Issuer scrutiny and product review
Dealers have a responsibility to use fulsome due diligence procedures to assess investment products, especially products that are not subject to rigorous scrutiny in the marketplace by way of a prospectus review, rating agency review, analyst reports or other third party intermediaries. The Dealer’s obligations to assess an investment product’s suitability and to identify and address conflicts of interest cannot be complied with unless the Dealer has carefully reviewed and vetted all investment products which the Dealer wishes to offer for sale to clients. In the case of non-arm's length investment products, this scrutiny by a Dealer is particularly critical.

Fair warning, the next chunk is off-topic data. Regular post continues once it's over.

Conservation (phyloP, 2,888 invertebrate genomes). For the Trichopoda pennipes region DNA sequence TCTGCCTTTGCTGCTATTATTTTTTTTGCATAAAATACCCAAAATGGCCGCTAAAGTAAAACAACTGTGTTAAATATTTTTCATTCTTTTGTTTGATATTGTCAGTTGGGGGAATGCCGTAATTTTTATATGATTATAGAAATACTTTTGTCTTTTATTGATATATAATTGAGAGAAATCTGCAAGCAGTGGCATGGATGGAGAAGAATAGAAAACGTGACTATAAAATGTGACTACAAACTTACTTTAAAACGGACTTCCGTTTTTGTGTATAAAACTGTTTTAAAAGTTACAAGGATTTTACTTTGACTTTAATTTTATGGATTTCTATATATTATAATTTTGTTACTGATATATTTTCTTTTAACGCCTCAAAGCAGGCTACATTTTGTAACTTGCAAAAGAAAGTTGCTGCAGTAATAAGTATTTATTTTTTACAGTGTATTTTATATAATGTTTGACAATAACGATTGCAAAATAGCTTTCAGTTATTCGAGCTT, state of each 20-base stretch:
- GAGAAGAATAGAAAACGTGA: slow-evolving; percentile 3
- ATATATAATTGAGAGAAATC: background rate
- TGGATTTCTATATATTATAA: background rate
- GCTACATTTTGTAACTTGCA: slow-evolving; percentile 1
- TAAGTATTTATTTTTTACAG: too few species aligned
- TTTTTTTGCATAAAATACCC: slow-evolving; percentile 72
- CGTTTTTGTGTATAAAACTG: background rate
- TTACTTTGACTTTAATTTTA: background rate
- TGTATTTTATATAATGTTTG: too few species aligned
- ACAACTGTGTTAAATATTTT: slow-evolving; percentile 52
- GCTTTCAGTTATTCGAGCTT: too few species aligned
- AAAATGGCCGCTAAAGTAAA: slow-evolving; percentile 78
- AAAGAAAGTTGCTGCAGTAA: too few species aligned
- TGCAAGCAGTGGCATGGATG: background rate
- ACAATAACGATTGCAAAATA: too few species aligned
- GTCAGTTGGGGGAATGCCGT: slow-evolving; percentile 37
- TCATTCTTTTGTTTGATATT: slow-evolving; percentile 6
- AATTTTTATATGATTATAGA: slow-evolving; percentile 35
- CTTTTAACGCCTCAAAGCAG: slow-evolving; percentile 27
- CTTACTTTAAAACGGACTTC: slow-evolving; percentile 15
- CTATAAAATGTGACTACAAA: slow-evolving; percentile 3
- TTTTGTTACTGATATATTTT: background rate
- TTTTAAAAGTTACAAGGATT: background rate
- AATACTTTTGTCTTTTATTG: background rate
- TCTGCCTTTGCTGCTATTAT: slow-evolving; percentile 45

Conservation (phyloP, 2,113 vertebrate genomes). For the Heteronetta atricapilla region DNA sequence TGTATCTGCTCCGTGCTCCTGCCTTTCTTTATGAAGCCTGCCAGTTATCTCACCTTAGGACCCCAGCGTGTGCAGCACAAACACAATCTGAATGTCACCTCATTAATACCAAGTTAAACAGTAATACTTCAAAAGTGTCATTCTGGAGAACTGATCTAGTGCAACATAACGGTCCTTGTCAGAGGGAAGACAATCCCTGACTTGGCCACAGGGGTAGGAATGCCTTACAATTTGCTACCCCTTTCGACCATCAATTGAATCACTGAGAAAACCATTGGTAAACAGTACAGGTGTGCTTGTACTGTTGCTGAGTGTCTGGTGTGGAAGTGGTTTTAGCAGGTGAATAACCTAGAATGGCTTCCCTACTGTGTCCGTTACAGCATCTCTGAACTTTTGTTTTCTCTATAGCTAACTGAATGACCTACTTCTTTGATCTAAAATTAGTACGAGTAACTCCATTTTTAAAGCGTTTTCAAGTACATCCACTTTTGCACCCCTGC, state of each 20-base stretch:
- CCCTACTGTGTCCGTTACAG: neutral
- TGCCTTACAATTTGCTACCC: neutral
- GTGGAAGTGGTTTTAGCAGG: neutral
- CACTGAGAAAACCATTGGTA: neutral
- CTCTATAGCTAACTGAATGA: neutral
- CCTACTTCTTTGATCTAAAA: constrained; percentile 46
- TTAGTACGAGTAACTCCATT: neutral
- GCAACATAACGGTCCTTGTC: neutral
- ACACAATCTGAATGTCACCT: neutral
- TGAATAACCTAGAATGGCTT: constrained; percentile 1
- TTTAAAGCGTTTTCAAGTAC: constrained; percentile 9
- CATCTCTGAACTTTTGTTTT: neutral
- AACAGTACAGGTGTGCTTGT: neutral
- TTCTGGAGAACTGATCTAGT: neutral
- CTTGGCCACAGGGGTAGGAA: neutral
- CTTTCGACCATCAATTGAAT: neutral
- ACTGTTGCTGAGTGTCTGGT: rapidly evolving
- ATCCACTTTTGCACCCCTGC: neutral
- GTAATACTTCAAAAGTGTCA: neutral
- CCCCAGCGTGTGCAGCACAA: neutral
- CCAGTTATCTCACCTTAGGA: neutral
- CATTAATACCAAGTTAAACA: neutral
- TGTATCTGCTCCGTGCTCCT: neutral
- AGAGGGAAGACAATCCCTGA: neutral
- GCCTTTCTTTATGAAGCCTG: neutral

Rule 3300 sets out Dealer obligations relating to product due diligence. The standards and requirements also pertain to the investment products addressed in this Guidance Note - with the caution that heightened scrutiny and discipline are expected in reviewing products of non-arm's length issuers. In the case of investment products distributed to the public by a Dealer or its holding company, sections 2111 to 2113, inclusive, may apply as well as corresponding requirements in provincial securities legislation. These rules require the involvement of third parties such as a qualified independent underwriter, rating agency staff, analysts and other selling syndicate members, as applicable, in order to ensure that the distribution is subject to an objective review. In any distribution where such third party involvement is not mandated or otherwise applicable, Dealers should consider arranging for substitute review or enhanced measures to ensure that the appropriate due diligence is conducted and the appropriate level of disclosure and other requirements are satisfied.